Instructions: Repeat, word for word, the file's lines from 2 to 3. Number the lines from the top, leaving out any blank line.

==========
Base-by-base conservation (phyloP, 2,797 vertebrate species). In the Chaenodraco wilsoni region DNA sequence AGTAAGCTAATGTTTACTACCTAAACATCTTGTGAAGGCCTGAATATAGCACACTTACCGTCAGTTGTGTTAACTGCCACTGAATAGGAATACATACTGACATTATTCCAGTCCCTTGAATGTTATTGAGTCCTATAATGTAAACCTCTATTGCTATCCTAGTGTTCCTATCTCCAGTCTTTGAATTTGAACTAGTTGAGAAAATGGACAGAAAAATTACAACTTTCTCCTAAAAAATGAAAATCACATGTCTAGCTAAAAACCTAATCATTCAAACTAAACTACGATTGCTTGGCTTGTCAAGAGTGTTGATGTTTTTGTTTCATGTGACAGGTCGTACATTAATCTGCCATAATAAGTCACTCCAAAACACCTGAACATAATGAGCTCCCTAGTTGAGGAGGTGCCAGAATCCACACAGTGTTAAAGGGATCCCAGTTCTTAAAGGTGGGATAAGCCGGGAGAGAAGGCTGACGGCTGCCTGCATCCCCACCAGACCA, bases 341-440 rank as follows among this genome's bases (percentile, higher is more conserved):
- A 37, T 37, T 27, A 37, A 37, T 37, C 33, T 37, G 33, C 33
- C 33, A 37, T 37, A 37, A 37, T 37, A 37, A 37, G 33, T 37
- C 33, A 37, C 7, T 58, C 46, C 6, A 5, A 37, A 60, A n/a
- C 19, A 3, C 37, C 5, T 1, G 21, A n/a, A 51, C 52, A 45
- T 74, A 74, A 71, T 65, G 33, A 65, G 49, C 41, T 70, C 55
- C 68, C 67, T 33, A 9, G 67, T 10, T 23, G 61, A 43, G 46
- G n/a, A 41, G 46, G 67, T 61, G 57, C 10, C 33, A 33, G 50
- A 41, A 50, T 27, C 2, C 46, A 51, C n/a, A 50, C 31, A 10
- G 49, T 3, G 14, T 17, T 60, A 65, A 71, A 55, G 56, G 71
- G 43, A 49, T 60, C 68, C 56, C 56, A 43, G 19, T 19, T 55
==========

- A 37, T 37, T 27, A 37, A 37, T 37, C 33, T 37, G 33, C 33
- C 33, A 37, T 37, A 37, A 37, T 37, A 37, A 37, G 33, T 37